Jump to content


HERO Member
  • Content Count

  • Joined

  • Last visited

About Paragon

  • Rank
    Cosmically Powerful Superhero
  • Birthday 05/25/1957

Contact Methods

  • Website URL
  1. Re: Applying traits to objects Fair enough. My perception may be being colored here in that the magic system modifications I'm using don't permit you to just turn off a power at will; you invest energy in it when you turn it on and then it runs for a certain time, so if someone makes use of it during that time it'll continue to work whether you want it to or not.
  2. Re: Applying traits to objects I was just curious to your view of whether it was reasonable.
  3. Re: Applying traits to objects Doesn't that seem rather excessive for the benefit? Of I do a +1 to hit as a level I can use or one of my friends its only a +1/2 Advantage, but if I do one that effects a weapon that can be taken away from me (which seems more of a limitation) its _more_ expensive? That seems a little bizarre.
  4. This is connected with my various how-tos on spell building, but I figure its a bit more general so its really a rules question. In the spells I'm building, one color of Magic (Copper) has a lot of spells that give bonuses to items in one way or another: augment their Body, give them pluses to hit, and so on. I mostly try to do this straight rather than with Aid (among other things it avoids the "can't Aid something that isn't there" problem). Its not clear to me exactly how you're supposed to set this up price-wise; you don't seem to be able to use Usable by Others to do it (its going on an object rather than a being) but surely you don't have to use Usable Against Others; that'd inflate the Active and probably Real cost of them significantly, for something that's usually somewhat less useful than using it on a person. But as I said, I'm not clear on how it is supposed to be done, so I'm hoping someone is clearer on this than I am. You'd have thought this would have come up before with all the years I've used this system, but this is the first time I recall actually needing to figure it out.
  5. Re: Real point caps? People want to play a lot of things, but that doesn't make it a good idea from a game point of view. More modest cases have more modest problems, but that doesn't make the problem any less present, it just makes it less severe. I question whether they're capable of doing the job by themselves, for good reason. Champions 1st had nothing like Active Point limits or the like, and one of the first lessons most groups learned was that point costs were not even close to enough to prevent this sort of problem from occurring. Conceptually limitations are a valid idea, but I don't think expecting them to do the heavy lifting here is going to work.
  6. Re: Real point caps? At least in combat (and remember, itsnot 15%, its 25%) the problem is that likely it does the job as well or better than it having worked a hundred percent of the time would; at least in Champions, a single 30D6 blast is more dangerous to a target than four 10D6 blasts in the vast majority of cases because of a combination of the Defenses involved and the likelyhood at least one recovery will have rolled around in the time frame when four blasts landed (about eight phases worth of attack). That's a quirk specific to damage, but other, similar problems apply to other sorts of abilities with Limitations; if you're getting more total power out of the effect, often the fact that applying the power is more troublesome doesn't really balance them. The reason Active Point limits work is you don't end up, in parctice, getting more raw power; you get points to divert to something else, but its often, if not usually less useful than more of the same would be. There's certainly a point that this gets more complicated away from the superhero genre, but I think its still fundamentally true about combat applications even away from that.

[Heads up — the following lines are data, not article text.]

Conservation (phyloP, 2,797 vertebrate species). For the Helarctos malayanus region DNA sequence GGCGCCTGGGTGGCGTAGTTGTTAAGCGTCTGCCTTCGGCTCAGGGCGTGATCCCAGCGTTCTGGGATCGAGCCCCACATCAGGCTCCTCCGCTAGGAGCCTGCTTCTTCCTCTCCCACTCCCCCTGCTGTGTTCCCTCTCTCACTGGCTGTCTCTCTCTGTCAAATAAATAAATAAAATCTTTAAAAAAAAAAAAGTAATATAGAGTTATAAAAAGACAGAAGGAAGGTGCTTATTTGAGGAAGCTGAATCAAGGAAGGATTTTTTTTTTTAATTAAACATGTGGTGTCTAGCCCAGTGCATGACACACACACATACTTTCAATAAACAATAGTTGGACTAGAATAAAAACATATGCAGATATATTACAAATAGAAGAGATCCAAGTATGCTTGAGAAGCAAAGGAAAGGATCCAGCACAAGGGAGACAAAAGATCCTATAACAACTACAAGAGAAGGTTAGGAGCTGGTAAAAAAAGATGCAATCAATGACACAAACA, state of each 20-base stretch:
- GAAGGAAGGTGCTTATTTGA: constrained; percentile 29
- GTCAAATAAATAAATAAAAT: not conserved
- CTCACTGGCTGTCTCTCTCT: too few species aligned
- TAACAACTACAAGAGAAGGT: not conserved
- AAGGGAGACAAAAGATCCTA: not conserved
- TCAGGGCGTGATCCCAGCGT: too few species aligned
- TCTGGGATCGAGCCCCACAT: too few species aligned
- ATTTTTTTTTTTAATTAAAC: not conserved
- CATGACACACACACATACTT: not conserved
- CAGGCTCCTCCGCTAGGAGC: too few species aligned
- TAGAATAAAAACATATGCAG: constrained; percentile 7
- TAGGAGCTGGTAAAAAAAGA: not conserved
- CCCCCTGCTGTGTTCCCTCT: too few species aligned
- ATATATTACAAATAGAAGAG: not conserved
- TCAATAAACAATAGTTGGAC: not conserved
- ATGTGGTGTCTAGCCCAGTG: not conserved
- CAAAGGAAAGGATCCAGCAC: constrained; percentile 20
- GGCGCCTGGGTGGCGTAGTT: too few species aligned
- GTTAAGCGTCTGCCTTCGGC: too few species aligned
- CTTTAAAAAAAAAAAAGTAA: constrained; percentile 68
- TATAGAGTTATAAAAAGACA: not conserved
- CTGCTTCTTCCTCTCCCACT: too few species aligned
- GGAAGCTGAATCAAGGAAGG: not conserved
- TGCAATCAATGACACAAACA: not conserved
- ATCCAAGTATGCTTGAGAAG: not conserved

7. Re: Real point caps? In addition, it can make for a highly disruptive result. The classic example would be a GM who caps a campaign's real point limit on offensive powers at 50. Now someone takes a Blast at 50 real points with Activation 8-. He spends a lot of time watching it fizzle, but the one time in four it actually works, it blows out 30 dice of damage, enough to demolish most opponents outright. That tends to turn combats into incredibly dicey procedures, where its more an issue of when the dice turn up than any decisions on anyone's part. Similar problems can arrise with a lot of Limitations. In others, the cost to benefit swings too high; its often not trivial to make an OAF quite the problem it should be anyway, but its weighted high because it can be a big problem; on the other hand if the OAF user is doing twice the damage anyone else is, even with those problems its probably overwhelmingly attractive.
  • Create New...